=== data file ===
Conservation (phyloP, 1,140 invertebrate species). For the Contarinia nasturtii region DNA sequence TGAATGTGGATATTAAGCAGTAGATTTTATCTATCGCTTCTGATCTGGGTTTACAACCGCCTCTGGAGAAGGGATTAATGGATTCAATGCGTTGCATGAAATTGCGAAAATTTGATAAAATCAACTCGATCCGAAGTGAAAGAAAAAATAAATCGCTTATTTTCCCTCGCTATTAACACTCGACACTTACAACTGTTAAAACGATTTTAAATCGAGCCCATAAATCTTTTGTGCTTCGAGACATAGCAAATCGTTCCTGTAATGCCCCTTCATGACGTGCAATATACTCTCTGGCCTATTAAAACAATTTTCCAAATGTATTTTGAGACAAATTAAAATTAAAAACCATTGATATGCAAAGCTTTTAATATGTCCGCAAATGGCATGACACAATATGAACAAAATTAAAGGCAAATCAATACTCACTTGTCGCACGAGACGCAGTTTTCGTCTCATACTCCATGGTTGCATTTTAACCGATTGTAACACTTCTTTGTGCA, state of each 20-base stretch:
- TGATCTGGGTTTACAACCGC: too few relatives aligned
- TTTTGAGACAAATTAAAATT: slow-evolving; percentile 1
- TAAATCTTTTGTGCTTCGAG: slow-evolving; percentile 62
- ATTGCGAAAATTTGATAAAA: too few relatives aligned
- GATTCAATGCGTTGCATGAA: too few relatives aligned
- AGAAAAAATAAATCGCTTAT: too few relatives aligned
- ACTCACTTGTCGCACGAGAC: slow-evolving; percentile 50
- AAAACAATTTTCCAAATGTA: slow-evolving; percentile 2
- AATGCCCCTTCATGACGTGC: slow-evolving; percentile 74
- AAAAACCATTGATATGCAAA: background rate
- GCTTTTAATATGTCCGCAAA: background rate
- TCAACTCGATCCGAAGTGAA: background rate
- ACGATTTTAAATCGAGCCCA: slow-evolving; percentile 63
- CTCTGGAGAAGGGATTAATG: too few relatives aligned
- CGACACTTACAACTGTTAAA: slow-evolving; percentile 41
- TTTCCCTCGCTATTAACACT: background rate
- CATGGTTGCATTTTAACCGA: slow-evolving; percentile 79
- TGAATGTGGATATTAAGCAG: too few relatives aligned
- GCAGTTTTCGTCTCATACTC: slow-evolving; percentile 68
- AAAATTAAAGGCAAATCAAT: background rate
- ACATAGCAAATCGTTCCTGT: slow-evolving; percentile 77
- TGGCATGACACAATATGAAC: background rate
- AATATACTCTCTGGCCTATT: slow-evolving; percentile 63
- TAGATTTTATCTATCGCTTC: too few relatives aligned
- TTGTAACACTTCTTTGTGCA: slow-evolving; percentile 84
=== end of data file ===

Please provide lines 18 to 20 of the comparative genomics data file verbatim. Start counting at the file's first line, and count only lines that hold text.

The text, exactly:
- CATGGTTGCATTTTAACCGA: slow-evolving; percentile 79
- TGAATGTGGATATTAAGCAG: too few relatives aligned
- GCAGTTTTCGTCTCATACTC: slow-evolving; percentile 68